Birthmarks: Causes, types, and treatments

Birthmarks are blemishes on the skin that are noticeable at birth, or shortly afterwards. A significant proportion of newborns have a birthmark.

Vascular birthmarks – a red, pink, or purple blemish – are caused by abnormal blood vessels under the skin.

Some people are born with pigmented birthmarks; these are usually brown and are caused by the clustering of pigment cells.

In this article we will look at the types of birthmarks and their causes, complications and treatments.

What is a birthmark?

[Red birthmark]
Despite their prevalence, birthmarks are still a fairly mysterious phenomenon.

Nobody really knows what the causes of birthmarks are. Experts say that vascular birthmarks are not hereditary.

Birthmarks are less common in Asian people, compared to individuals from other parts of the world.

According to folklore in Spain, Italy and some Arabic countries, birthmarks are caused by the unsatisfied wishes of the mother during pregnancy.

For example, if a craving for strawberries was not satisfied, her child would be born with a strawberry mark on his/her skin.

Birthmarks used to be called “voglie” in Italian, “antojos” in Spanish, and “wiham” in Arabic – meaning “wishes” or “whims.”

[cafe au lait birthmark]

Usually oval in shape, with a light brown or milky coffee color (hence the name). They are either present at birth or occur soon afterwards. As the individual gets older they do not fade. Some people may have one or two, but more are possible.

People with more than four may have neurofibromatosis (a genetically-inherited disorder in which the nerve tissue grows neurofibromas (tumors) that may be harmless or may cause serious damage by pressing on the nerves and other tissues).

Congenital melanocytic nevus

[congenital melanocytic nevus from wikicommons sand m et al]
Image credit: M. Sand, et al., 4 June 2010

Affects approximately 1% of American infants. It can occur in any part of the body; in 15% of cases the marks are on the head and neck. In fair-skinned individuals it usually has a light brown color, while in darker-skinned people at may be almost black.

It can be have an irregular shape, may be flat, or raised and lumpy. They are relatively large brown or black moles. As the baby grows the marks become proportionally smaller. Sometimes they may darken or become hairy during puberty. Cancer risk is low, and is linked to size (the bigger the size, the higher the risk).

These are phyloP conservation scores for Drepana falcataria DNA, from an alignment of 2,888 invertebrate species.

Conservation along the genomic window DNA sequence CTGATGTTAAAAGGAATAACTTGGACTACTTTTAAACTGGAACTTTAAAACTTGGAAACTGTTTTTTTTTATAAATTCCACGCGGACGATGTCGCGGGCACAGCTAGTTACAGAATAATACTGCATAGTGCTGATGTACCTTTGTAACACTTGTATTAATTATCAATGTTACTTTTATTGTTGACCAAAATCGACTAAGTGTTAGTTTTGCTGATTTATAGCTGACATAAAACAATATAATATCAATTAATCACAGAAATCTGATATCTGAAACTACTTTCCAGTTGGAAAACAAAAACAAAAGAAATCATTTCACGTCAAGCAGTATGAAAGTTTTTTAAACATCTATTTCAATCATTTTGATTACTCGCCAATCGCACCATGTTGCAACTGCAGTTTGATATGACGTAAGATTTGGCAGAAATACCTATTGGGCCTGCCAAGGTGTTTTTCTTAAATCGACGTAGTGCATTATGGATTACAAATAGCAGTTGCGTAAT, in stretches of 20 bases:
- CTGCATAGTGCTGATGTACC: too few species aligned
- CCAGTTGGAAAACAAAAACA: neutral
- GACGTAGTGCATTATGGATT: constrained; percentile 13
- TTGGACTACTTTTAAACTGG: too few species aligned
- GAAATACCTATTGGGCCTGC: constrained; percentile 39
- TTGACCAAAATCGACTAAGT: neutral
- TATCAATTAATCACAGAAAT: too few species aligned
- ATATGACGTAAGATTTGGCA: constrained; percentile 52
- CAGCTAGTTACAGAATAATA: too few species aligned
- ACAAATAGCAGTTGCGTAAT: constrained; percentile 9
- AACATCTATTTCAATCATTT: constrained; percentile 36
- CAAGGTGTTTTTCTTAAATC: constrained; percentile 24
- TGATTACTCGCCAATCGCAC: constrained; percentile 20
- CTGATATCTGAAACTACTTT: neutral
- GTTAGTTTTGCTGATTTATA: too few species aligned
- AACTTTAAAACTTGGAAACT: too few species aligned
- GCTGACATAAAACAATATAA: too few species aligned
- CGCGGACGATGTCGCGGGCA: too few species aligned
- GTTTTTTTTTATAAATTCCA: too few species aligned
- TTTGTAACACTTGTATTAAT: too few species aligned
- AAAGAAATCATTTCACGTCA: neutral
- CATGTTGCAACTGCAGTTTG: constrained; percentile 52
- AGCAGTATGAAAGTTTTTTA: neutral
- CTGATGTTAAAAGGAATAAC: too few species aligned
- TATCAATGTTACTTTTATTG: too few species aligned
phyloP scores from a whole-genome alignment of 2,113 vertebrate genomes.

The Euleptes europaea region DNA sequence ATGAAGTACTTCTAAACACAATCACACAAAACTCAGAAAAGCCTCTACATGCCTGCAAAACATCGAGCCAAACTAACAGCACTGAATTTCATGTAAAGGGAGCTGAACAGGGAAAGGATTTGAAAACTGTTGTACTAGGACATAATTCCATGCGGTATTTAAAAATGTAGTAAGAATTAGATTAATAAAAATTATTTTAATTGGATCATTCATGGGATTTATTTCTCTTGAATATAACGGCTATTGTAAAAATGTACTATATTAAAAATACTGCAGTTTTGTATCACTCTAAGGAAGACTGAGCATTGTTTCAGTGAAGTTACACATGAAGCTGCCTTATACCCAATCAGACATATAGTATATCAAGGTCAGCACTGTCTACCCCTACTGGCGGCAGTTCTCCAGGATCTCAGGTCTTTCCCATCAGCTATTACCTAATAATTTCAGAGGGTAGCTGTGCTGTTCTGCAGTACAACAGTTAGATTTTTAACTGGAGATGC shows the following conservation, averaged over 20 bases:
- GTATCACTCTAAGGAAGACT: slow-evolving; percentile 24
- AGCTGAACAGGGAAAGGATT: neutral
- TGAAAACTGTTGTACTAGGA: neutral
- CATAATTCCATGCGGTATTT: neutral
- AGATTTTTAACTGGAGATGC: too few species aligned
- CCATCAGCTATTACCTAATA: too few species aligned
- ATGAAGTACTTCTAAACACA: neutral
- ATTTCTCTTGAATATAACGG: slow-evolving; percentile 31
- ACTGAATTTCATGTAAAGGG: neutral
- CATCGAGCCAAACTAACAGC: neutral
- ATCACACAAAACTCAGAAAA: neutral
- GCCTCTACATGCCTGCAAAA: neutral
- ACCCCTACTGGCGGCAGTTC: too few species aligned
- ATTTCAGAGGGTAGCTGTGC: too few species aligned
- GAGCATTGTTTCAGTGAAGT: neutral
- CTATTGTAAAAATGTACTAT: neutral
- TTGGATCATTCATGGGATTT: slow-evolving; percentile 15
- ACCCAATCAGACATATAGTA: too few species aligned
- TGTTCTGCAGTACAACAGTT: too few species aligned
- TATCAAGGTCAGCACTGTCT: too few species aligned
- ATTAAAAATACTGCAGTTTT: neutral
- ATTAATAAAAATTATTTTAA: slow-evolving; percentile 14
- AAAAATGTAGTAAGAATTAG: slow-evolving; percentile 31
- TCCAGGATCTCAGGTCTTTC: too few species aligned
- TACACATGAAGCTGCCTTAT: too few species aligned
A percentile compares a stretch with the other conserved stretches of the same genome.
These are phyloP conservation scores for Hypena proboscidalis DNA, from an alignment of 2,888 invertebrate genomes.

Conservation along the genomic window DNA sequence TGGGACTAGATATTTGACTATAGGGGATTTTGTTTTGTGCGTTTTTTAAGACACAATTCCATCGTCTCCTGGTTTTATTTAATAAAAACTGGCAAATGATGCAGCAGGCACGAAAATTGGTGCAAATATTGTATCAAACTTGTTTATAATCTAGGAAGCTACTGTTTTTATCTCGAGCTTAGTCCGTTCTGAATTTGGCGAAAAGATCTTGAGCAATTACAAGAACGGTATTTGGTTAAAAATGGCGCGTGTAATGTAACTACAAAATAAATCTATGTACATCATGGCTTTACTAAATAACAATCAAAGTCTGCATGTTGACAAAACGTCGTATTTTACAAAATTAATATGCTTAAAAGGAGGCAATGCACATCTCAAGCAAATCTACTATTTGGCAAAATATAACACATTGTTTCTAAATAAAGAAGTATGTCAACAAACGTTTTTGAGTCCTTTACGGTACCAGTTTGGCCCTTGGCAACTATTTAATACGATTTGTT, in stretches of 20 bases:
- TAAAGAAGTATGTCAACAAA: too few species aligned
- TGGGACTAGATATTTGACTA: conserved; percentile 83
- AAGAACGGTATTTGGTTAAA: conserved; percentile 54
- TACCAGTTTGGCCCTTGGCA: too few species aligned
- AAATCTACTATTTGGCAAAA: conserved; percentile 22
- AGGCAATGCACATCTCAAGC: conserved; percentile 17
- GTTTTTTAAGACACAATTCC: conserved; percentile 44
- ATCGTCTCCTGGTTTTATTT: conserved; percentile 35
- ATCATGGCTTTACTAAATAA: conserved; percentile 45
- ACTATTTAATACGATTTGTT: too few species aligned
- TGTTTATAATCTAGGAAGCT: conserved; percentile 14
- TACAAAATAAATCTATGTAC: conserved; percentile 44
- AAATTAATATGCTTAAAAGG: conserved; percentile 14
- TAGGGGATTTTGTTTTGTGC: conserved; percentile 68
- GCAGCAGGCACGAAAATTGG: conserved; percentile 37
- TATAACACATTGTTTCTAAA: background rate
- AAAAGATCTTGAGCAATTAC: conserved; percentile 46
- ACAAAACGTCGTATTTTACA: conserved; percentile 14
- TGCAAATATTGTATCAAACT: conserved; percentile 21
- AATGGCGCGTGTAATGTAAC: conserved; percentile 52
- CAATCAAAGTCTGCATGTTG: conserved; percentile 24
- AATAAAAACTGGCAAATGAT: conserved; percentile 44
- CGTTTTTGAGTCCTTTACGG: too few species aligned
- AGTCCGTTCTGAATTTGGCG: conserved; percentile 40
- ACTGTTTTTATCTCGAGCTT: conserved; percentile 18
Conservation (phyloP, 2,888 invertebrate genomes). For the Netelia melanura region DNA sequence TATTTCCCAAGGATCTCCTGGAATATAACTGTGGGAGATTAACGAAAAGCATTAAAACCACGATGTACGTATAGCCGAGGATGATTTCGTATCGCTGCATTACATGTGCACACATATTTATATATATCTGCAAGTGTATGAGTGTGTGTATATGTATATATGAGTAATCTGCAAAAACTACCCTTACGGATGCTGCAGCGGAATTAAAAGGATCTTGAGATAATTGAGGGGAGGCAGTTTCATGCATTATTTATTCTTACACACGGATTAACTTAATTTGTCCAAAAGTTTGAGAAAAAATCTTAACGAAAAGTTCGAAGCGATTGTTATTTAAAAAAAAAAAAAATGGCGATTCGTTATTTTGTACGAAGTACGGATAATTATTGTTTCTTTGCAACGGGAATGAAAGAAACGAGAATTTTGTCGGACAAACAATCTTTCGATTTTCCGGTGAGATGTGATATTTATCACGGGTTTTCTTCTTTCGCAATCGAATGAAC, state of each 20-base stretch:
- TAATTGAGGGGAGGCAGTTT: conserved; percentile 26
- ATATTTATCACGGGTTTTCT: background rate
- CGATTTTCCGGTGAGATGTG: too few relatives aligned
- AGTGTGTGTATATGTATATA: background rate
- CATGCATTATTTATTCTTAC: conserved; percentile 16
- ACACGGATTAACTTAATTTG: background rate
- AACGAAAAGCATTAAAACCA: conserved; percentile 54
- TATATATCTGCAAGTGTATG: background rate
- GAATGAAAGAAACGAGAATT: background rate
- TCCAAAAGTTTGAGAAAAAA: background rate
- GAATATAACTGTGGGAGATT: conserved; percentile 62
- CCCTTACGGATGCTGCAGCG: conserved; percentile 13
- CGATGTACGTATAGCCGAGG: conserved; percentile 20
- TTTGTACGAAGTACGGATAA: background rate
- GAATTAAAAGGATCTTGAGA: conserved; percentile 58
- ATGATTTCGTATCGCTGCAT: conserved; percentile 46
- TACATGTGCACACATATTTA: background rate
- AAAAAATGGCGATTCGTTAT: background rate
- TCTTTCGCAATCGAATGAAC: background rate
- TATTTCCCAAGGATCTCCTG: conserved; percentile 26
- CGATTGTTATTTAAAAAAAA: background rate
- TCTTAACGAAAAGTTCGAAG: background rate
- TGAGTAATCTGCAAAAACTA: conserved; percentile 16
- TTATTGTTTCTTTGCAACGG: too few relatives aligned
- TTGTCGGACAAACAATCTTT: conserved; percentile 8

Mongolian spots

[mongolian spots wikicommons gzzz 2 may 2014]
Image credit: Gzzz, 2 May 2014

Blue-gray marks commonly seen in darker skinned people.

The mark may look like a bruise and appear over the lower back or buttocks.

By the time the child is about 4 years old they have faded away. They are harmless.

Hemangiomas

[hemangioma on head of a baby]

Usually a red and raised mark, such as a strawberry mark. Most of them start off as small and flat. It is impossible to know whether they might grow later on. Usually, they grow quickly during the baby’s first four or five months of life, then the growth slows down and many eventually fade. In some cases the skin may become stretched or deformed, especially if it is a large mark.

Telangiectatic nevus

[Telangiectatic nevus or stork bite on back of head]

Also called salmon patch and stork mark/bite, they are caused by dilations (expansion) in the capillaries (tiny blood vessels). They are patches of slightly reddened skin. A salmon patch on the face is often called an angel kiss, and a stork bite/mark when it appears on the back of the neck. Angel kisses will usually fade within a couple of years; sometimes they may become visible again if the child cries. Stork marks tend to stay, but are usually covered by hair.

Port wine stain

[woman with port wine stain birthmark on her face]

Red or purple marks that commonly affect the face, but may occur anywhere, caused by abnormal bleeding of blood vessels in the affected area. In the UK, the NHS (National Health Service) informs that approximately 3 in every 1,000 newborns have port-wine stains. They may vary in size form a few millimeters to several centimeters.

If left untreated they may eventually get darker. About 10% of babies born with port wine stains may have one in the eyelid area and might need specialist treatment and/or monitoring. In a very small number of cases, there may also be brain abnormalities (Sturge-Weber syndrome).

Silvermark

[silvermark birthmark in the hair]
Image credit: Dr. Gary White, http://www.regionalderm.com/index.html

Known to be hereditary; a silver streak of hair, usually found at the right or left side where the forehead and hairline meet.

Commonly, other family members also have a silvermark.

Causes of birthmarks

Experts do not fully understand why some babies have birthmarks while others do not. Most experts agree that vascular birthmarks are not inherited.

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